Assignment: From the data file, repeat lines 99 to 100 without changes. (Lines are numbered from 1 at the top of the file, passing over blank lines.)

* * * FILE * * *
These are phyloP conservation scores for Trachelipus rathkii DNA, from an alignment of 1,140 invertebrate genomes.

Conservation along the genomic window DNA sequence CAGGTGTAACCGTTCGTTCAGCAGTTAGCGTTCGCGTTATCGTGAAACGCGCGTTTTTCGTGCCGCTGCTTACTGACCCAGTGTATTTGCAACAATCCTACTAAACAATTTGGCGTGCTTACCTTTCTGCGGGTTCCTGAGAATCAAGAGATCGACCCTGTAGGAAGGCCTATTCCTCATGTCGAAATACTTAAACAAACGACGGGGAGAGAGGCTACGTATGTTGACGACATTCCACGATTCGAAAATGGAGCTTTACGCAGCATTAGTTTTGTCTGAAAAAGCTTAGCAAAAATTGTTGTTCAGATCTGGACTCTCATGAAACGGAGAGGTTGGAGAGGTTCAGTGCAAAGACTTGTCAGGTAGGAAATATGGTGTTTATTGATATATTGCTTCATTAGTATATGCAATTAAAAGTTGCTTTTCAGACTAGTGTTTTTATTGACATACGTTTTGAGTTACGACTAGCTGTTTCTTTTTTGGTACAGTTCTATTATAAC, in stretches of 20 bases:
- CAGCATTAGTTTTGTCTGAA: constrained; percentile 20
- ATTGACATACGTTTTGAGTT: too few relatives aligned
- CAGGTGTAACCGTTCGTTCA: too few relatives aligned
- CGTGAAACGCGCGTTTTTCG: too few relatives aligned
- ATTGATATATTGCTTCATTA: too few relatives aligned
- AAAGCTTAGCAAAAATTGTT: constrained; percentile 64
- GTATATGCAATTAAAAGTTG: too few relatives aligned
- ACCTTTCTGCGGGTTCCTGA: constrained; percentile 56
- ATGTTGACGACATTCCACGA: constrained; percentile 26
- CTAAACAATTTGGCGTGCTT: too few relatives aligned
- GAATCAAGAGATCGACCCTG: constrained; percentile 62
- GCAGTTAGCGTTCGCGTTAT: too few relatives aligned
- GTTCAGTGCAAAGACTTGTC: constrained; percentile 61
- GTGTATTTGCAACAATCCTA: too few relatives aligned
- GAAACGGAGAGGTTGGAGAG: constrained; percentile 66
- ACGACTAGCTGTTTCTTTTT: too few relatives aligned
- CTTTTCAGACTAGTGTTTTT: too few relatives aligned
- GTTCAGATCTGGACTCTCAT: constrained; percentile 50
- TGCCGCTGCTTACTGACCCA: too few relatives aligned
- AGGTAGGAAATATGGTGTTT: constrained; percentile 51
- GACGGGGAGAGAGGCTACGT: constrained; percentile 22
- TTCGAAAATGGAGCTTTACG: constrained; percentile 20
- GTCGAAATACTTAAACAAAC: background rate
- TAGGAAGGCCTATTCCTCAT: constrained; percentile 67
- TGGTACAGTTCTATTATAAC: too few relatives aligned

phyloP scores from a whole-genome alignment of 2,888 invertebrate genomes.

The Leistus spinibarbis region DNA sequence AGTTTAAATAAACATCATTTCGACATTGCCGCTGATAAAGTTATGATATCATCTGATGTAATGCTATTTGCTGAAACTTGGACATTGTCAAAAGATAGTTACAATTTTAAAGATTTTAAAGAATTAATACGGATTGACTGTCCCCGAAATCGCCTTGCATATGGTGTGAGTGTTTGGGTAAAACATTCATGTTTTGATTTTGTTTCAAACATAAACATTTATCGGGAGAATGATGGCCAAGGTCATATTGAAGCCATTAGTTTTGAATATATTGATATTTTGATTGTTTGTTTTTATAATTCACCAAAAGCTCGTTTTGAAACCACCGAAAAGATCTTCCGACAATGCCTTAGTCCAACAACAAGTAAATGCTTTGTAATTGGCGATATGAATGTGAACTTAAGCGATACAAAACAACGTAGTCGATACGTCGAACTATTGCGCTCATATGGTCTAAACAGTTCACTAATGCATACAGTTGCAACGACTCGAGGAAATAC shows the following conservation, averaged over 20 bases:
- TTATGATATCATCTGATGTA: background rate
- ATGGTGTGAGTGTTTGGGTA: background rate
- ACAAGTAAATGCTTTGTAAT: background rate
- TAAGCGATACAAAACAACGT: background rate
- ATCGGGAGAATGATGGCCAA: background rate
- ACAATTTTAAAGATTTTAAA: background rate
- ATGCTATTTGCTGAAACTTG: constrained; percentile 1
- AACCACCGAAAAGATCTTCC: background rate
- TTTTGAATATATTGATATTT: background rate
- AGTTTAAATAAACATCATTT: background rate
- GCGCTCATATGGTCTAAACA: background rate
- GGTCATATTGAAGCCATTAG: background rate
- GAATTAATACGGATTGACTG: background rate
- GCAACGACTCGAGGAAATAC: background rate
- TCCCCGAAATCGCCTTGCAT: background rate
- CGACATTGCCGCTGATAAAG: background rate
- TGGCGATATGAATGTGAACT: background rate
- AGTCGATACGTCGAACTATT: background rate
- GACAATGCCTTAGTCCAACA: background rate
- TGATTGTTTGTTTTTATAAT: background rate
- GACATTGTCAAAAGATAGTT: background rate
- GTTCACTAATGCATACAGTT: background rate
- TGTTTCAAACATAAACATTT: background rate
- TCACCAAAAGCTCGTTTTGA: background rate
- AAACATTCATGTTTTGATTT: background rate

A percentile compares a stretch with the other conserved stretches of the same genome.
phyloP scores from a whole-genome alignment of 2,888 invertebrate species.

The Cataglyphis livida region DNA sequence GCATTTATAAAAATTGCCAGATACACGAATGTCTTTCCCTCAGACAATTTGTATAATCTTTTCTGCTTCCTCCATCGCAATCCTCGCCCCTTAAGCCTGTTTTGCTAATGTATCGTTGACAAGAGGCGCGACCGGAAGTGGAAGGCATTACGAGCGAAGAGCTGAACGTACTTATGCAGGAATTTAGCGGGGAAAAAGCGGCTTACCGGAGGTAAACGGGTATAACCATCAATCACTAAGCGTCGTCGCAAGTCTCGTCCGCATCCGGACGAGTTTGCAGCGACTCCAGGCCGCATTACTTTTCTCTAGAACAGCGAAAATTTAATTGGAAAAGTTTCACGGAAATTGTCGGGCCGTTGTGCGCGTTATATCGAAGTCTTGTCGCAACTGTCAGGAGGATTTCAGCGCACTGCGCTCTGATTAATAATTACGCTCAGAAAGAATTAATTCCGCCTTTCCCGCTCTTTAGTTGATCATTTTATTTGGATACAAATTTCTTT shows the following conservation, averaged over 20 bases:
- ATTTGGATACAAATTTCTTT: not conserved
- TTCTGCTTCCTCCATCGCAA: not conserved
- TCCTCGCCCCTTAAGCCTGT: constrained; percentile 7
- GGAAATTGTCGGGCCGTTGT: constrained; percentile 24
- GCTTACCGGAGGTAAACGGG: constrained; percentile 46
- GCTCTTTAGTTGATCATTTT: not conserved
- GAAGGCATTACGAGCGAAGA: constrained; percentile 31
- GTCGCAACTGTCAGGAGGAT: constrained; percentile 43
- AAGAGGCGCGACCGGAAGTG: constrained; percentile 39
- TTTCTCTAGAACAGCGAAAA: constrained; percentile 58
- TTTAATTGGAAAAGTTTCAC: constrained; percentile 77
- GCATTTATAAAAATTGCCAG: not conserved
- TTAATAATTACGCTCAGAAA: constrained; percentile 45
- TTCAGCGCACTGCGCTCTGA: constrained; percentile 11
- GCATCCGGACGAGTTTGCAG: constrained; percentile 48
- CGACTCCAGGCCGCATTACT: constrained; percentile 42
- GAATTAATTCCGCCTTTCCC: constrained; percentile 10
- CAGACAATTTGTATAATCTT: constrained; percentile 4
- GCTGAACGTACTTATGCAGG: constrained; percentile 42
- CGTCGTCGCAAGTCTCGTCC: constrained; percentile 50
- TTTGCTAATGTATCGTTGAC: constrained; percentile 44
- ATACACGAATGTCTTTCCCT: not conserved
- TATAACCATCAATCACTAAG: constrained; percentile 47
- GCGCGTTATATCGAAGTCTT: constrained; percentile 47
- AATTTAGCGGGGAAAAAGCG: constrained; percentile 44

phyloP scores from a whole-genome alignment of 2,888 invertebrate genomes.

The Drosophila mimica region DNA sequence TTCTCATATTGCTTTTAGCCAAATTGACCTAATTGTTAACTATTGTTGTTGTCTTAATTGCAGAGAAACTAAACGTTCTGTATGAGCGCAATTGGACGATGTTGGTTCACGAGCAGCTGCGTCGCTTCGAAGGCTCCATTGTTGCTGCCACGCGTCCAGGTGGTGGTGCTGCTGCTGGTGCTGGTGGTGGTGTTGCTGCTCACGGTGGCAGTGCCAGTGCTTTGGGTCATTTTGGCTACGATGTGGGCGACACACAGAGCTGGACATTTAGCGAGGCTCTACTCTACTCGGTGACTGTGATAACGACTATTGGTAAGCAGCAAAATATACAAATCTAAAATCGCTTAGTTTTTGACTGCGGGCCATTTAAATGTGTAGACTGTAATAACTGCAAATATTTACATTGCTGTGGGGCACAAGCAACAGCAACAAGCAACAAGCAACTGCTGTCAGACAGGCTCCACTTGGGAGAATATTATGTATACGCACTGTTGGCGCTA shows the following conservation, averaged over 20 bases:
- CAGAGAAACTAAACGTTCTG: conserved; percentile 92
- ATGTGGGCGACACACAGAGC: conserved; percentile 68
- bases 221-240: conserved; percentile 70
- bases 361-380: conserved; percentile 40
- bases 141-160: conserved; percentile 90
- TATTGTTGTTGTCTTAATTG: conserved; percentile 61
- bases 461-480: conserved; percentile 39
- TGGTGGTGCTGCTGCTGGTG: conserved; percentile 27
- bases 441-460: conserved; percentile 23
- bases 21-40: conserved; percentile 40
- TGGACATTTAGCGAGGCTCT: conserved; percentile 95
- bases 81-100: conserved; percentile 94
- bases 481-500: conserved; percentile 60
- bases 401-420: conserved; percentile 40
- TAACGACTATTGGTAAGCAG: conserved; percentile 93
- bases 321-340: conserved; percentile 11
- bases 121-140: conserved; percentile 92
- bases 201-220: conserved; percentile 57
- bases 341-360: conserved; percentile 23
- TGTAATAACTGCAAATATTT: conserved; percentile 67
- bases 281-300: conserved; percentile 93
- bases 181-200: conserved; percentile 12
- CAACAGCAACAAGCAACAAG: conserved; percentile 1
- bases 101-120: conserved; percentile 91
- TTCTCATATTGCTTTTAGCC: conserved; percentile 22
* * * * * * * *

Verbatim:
- TAACGACTATTGGTAAGCAG: conserved; percentile 93
- bases 321-340: conserved; percentile 11